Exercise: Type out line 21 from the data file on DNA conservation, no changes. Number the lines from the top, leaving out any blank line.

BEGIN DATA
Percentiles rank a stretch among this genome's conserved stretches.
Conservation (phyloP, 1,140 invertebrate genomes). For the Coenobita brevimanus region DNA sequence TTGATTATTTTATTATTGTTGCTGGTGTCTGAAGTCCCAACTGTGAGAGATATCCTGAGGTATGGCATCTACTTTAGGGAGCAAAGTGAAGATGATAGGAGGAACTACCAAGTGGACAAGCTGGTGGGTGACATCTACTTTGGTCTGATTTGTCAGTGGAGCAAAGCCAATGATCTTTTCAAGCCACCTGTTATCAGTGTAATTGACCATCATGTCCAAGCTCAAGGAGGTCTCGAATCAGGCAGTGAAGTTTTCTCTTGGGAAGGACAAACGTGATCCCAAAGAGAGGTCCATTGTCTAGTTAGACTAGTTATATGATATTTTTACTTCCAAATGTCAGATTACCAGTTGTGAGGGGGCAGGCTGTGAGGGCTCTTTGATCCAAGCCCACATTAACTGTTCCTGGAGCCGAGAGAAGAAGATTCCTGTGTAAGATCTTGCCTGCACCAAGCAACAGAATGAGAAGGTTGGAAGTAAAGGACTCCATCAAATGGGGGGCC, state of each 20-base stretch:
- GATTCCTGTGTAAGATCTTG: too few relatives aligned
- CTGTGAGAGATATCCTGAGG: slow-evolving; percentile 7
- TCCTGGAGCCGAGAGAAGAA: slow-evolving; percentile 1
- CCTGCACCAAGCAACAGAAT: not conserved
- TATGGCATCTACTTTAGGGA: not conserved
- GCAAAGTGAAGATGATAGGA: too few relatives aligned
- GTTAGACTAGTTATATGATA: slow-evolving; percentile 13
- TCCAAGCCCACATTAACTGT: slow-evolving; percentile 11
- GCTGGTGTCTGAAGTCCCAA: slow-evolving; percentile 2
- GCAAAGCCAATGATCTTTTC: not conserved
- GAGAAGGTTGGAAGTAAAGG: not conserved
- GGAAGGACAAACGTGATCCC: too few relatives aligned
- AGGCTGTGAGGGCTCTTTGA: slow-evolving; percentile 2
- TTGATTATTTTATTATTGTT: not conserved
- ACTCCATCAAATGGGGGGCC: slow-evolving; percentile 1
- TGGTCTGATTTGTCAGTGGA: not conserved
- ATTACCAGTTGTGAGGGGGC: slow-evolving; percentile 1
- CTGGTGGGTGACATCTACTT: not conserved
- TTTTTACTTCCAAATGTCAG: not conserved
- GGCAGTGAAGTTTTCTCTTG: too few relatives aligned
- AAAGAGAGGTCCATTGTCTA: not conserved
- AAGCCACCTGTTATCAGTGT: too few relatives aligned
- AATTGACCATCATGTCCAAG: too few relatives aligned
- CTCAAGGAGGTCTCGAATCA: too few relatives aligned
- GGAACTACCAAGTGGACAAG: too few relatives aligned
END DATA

- TTTTTACTTCCAAATGTCAG: not conserved